Atrial Septal Defect

What is an Atrial Septal Defect (ASD)?

An atrial septal defect is a congenital abnormality or a “birth defect” where the wall or septum separating the right and left sides of the heart is not fully formed. This creates a “hole” that connects these two sides of the heart and allows oxygen-rich blood from the lungs to mix with oxygen-poor blood from the veins. This can potentially lead to different issues, such as low oxygen levels in the body, high pressures in the lungs, congestive heart failure, and a blood clot causing strokes.

Signs and Symptoms

People with an atrial septal defect usually do not have any symptoms for many years and may not be diagnosed at birth. Regular check-ups are important to screen for potential symptoms including:

  • Breathlessness
  • Leg swelling
  • Stroke or TIA symptoms, such focal weakness or slurring speech
  • Low oxygen levels


Timely intervention is important for patients with atrial septal defect who have developed symptoms or who have a large defect and are at risk for future problems. To diagnose an atrial septal defect, we ask questions about your medical history and do a physical exam. We then use advanced technology to effectively diagnose, inform treatment and carefully monitor the condition. Diagnostic procedures can include:

Cardiac catheterization: A long, thin flexible tube is threaded through a blood vessel in the arm or groin and to the heart. Contrast material is injected through the tube and a type of X-ray video is taken to show how the heart functions and to look for heart blockages.

Chest X-ray: A common imaging test of your heart and aorta.

Echocardiogram: This ultrasound exam uses soundwaves to take moving pictures of the heart’s chambers and valves. 

Transesophageal Echocardiogram: A small transducer attached to the end of a tube inserted down the esophagus allows a closer look at intra-atrial septum than a regular echocardiogram does.

Electrocardiogram (EKG): This test measures the electrical activity of the heart and can help determine if parts of the heart are enlarged, overworked or damaged. The heart’s electrical currents are detected by 12 to 15 electrodes that are attached to the arms, legs and chest via sticky tape.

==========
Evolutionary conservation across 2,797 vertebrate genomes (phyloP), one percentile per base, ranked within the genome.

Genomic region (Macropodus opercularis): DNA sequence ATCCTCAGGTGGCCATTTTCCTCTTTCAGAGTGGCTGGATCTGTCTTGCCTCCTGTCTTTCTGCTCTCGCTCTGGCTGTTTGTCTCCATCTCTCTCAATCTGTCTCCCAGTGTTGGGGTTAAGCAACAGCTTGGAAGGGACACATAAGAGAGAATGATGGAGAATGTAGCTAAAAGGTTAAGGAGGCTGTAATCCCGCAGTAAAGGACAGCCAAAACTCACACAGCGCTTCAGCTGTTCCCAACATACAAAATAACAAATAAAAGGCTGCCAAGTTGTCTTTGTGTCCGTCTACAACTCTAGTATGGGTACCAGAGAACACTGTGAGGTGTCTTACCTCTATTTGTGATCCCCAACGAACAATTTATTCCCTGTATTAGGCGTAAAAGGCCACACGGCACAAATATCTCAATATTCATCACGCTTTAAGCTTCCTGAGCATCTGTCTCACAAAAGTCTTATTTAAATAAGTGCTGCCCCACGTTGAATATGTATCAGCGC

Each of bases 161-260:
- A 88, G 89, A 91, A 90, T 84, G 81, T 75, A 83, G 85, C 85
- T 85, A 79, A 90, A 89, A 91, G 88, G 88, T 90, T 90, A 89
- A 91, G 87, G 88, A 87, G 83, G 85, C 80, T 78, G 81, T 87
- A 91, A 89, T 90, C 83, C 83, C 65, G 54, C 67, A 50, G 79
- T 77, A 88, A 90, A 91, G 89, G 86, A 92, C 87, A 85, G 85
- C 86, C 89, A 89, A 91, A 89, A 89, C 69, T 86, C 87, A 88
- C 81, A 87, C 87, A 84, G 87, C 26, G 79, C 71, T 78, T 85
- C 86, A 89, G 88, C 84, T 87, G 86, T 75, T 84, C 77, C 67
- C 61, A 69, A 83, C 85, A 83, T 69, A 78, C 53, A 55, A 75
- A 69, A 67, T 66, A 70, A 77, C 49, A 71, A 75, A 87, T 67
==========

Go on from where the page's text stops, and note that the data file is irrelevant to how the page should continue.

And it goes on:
Atrial septal defect is the failure of a normal structure to develop properly and a connection remains between the right and left sides of the heart.


While there are no preventative measures for an atrial septal defect, there are ways you can help manage your atrial septal defect:

Practice good heart health: Watch what you eat, exercise and avoid smoking.

Take your medications as prescribed: If you have high blood pressure or high cholesterol, be certain to take your prescribed medications as directed.

Prevent infections: See your doctor when you have a sore throat. Sore throats can mean strep and strep can develop into rheumatic fever, which weakens your aortic valve. Similarly, take good care of your teeth and gums. Infected gums can lead to heart infection.


Prognosis is usually good when an atrial septal defect is treated.

Treatment and Recovery

Atrial septal defect treatment depends upon the anatomy of the intra-atrial septum and size of the defect. Sometimes medication is prescribed to help manage your symptoms. Regular follow-up with your physician is an important part of your care.

Minimally Invasive Procedures

Minimally invasive techniques and procedures can be used to close an atrial septal defect when deemed appropriate. Atrial septal defect closure is procedure done in the cath lab using fluoroscopy and intracardiac echocardiography to help guide the procedure. A catheter is inserted into the leg vein to then used to cross the ASD. Through this catheter, a closure device is deployed to cover the defect and block blood flow.  Two device types are the GORE Cardioform Septal Occluder and the St. Jude Amplatzer ASD Occluder devices.


Sometimes, due to the size of the defect or anatomy of the septum, closure must be done through traditional open surgery. During open surgery, the atrial septal defect is fixed by placing a patch over the hole.

Recovery After Surgery

Recovery depends upon how your body heals and the type of surgery. After open surgery, you will be in the hospital for up to 10 days and it may be three to six months before you feel able to fully resume normal activities. After minimally invasive atrial septal defect closure, you will be in the hospital for a day and it may be a week before full recovery.


If an atrial septal defect is left untreated, there can be a risk of developing worsening heart failure, worsening oxygenation, pulmonary hypertension, or recurrent stroke if not addressed by other methods such as anticoagulation.

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